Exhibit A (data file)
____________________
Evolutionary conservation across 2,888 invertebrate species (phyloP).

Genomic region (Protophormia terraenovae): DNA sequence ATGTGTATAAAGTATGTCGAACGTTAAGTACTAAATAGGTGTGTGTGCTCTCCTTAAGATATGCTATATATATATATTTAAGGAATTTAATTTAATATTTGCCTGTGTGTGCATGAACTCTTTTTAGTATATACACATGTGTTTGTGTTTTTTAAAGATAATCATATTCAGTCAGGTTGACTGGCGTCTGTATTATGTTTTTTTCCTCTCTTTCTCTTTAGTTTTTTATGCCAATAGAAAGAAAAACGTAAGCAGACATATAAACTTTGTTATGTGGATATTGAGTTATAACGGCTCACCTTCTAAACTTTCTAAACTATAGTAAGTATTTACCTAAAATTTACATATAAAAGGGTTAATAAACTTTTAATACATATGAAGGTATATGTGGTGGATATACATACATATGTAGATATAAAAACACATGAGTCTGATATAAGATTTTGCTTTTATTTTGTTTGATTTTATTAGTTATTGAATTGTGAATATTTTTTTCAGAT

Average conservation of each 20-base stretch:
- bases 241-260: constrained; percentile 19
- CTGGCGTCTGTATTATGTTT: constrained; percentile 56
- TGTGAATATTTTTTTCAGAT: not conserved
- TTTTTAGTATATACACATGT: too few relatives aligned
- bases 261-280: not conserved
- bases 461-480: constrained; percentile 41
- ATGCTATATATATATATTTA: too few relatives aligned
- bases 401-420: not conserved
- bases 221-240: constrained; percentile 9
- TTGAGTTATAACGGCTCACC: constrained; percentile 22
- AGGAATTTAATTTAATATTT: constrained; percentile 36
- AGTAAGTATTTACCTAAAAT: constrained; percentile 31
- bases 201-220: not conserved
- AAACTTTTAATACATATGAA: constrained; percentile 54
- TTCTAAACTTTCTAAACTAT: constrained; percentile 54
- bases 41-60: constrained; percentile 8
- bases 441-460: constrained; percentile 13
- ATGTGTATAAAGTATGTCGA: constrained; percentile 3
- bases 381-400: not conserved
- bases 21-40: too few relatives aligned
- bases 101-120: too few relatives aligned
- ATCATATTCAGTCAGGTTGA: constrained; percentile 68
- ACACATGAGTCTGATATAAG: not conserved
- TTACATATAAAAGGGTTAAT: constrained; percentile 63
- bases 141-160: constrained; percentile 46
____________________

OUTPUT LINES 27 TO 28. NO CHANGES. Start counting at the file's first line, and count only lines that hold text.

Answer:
- TTACATATAAAAGGGTTAAT: constrained; percentile 63
- bases 141-160: constrained; percentile 46